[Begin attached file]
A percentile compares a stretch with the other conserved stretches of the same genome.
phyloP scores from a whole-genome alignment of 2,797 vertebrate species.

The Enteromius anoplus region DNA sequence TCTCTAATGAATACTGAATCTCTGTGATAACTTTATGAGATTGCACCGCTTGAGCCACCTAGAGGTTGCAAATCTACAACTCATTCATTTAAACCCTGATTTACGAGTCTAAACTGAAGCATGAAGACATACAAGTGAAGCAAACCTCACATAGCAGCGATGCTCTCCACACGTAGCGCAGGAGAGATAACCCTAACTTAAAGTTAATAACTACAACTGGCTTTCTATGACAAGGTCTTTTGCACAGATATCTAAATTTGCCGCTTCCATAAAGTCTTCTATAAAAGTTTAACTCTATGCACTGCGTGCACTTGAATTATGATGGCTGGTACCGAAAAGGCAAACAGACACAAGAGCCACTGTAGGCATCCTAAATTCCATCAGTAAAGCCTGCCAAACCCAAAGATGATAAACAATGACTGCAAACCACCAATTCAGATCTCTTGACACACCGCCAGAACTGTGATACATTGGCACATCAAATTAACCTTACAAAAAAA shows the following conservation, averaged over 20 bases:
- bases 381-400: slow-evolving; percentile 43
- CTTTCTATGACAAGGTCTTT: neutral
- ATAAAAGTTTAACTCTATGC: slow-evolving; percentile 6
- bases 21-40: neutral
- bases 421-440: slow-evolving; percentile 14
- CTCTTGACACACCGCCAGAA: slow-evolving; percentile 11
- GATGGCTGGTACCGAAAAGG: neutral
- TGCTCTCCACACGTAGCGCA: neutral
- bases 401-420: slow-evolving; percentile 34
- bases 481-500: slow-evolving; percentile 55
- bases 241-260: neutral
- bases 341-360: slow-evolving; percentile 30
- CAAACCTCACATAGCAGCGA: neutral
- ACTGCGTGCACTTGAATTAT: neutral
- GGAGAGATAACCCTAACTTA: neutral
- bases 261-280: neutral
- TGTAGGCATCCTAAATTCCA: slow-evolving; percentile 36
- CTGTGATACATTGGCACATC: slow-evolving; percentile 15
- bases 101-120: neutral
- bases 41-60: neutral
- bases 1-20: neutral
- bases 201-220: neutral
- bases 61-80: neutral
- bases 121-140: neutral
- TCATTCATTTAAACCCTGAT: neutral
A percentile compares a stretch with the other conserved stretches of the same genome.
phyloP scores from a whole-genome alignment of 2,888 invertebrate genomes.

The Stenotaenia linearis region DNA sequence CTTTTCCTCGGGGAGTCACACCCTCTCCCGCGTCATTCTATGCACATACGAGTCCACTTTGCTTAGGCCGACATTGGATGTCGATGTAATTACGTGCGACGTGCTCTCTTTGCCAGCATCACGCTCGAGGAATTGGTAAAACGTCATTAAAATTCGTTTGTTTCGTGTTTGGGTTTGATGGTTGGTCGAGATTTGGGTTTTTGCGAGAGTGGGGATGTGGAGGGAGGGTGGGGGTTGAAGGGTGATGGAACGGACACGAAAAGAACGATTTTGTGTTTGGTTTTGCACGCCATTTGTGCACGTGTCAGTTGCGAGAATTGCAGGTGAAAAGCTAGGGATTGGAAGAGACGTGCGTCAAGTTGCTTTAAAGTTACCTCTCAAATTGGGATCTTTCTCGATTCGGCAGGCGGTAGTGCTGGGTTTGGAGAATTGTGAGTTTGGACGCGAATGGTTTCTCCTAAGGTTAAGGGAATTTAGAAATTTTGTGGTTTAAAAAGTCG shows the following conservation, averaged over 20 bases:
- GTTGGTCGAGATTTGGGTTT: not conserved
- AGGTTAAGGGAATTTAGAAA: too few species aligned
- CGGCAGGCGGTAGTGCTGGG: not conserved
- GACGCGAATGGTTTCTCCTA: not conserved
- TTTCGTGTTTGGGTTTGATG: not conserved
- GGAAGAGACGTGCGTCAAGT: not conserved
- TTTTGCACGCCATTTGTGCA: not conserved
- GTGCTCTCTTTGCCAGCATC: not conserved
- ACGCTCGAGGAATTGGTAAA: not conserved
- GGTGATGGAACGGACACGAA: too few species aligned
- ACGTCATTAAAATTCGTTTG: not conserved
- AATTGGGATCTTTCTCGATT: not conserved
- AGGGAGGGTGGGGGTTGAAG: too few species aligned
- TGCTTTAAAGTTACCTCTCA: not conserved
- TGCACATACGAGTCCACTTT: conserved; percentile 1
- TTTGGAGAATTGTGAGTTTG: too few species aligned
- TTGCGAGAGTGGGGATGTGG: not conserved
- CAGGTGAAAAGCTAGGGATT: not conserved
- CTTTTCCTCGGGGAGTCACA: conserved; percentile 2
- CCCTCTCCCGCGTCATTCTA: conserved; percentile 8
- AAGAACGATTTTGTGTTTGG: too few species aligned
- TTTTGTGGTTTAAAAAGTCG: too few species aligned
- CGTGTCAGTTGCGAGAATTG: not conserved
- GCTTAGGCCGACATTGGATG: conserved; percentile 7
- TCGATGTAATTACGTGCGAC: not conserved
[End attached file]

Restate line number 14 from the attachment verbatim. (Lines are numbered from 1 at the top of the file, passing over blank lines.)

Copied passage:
- bases 241-260: neutral